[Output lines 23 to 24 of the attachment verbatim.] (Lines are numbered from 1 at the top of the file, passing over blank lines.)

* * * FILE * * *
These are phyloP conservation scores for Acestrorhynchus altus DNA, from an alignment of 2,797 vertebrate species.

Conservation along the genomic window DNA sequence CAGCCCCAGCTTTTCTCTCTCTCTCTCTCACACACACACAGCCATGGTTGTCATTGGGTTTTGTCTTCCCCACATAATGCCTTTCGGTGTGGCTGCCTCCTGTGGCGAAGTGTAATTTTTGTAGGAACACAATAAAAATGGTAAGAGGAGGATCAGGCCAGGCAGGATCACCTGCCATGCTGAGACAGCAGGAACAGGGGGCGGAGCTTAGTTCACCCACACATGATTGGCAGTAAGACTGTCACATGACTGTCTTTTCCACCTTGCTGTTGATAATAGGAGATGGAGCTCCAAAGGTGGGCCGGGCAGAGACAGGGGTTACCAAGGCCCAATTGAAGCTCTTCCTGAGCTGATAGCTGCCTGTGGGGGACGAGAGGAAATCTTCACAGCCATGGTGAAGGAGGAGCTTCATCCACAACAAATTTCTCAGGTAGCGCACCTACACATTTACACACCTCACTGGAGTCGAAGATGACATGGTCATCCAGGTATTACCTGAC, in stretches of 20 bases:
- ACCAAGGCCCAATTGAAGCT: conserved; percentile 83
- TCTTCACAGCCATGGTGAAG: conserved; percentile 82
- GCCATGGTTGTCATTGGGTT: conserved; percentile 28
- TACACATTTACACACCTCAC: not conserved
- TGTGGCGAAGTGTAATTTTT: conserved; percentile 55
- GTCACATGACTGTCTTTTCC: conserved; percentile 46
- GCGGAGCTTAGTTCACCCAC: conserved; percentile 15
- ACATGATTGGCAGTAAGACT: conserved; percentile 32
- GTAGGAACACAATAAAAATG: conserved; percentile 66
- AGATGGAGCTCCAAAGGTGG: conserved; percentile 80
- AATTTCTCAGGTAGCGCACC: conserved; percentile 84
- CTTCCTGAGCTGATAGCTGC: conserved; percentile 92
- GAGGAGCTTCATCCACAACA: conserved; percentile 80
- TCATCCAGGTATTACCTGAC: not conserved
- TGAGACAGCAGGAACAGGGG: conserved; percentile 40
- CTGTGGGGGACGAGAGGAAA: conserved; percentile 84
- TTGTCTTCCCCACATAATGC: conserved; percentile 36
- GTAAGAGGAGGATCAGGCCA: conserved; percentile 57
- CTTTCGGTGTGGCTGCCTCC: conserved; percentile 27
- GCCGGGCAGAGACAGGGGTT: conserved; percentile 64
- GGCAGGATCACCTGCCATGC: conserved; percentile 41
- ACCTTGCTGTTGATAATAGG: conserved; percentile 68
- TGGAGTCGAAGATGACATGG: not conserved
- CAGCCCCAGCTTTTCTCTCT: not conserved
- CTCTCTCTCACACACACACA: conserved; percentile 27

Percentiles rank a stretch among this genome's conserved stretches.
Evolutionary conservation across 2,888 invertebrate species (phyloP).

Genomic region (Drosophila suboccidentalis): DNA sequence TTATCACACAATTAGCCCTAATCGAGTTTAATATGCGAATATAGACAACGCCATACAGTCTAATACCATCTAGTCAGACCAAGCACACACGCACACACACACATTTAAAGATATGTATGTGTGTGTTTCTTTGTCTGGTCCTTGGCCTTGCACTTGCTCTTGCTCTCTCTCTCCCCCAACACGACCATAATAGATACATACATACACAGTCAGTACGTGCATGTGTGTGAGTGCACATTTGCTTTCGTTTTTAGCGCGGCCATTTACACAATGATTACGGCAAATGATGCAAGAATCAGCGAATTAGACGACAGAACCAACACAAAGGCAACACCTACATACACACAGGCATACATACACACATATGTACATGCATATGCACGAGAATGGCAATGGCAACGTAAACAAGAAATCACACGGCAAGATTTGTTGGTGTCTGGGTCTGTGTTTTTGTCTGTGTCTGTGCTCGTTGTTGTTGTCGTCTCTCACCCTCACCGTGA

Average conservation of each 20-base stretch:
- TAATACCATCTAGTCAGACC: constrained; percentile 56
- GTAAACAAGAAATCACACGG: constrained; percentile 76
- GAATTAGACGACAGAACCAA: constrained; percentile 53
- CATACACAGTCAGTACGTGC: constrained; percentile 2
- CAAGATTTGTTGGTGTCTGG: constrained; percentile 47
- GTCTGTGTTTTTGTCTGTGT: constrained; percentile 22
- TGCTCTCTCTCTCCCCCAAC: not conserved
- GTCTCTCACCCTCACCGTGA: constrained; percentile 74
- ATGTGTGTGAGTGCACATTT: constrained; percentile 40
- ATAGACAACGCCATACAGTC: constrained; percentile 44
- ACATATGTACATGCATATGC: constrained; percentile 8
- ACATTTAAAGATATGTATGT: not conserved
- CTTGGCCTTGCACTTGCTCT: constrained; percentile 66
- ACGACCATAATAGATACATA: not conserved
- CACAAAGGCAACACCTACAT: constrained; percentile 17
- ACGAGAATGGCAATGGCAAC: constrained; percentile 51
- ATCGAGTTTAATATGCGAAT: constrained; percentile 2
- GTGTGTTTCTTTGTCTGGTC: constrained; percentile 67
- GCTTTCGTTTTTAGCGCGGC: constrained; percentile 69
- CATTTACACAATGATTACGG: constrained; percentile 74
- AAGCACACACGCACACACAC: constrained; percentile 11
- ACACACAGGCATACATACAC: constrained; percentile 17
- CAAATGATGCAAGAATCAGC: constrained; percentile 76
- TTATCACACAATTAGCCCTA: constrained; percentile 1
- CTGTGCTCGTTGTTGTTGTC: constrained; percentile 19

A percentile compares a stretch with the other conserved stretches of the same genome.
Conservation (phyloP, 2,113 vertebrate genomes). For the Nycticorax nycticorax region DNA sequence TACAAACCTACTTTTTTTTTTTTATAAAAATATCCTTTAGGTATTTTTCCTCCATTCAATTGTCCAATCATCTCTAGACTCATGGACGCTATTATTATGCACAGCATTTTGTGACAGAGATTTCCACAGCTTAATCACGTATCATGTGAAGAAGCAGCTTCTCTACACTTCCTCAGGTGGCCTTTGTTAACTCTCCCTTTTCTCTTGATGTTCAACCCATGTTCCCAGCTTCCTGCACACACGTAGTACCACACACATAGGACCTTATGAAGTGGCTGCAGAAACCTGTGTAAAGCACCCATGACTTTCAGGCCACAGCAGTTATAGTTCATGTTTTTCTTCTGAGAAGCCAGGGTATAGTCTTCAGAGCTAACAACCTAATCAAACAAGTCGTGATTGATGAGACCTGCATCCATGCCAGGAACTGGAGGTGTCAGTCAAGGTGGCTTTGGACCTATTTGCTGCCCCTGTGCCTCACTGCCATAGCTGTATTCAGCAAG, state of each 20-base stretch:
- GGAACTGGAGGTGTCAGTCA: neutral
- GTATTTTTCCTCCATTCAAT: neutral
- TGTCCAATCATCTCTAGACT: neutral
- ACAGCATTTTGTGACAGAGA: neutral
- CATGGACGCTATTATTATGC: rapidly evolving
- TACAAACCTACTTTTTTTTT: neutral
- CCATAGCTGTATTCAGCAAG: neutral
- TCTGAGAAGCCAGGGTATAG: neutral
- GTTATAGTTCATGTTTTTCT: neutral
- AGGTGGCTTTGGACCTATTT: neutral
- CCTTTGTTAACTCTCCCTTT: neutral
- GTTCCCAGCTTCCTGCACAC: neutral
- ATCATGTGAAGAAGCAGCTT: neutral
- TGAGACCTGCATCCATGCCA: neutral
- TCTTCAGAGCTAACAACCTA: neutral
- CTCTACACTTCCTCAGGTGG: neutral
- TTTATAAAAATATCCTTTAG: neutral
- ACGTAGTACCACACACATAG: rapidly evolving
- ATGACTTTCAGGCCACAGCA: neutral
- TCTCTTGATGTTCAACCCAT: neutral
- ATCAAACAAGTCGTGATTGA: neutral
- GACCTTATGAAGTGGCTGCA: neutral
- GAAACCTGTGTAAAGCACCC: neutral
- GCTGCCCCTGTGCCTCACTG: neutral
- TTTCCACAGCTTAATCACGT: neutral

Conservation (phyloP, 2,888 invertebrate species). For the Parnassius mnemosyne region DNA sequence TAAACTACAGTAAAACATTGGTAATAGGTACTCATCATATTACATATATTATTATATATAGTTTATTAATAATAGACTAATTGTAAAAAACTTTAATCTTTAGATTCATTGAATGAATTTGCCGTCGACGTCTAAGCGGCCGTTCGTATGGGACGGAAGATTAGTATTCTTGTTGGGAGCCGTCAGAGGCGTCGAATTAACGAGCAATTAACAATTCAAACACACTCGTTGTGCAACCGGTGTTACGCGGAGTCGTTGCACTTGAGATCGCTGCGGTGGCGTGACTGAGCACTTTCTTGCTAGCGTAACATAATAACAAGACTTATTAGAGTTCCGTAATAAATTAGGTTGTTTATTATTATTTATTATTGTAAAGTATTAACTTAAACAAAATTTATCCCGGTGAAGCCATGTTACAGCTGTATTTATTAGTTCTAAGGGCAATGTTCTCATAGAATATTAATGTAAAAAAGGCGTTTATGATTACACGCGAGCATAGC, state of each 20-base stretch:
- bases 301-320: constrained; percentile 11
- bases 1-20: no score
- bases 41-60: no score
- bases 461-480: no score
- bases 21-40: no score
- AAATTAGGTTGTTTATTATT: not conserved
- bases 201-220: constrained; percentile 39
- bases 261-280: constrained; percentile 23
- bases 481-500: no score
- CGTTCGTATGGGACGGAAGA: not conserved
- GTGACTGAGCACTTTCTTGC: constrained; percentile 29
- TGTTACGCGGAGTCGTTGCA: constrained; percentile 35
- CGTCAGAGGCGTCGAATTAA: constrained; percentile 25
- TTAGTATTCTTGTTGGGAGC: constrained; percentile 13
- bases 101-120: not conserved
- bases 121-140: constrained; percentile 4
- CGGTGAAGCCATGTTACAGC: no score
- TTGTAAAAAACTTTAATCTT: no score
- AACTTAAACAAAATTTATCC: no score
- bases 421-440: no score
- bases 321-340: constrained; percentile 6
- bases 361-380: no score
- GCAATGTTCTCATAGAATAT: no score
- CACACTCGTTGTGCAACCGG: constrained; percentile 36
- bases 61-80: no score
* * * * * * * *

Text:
- GGCAGGATCACCTGCCATGC: conserved; percentile 41
- ACCTTGCTGTTGATAATAGG: conserved; percentile 68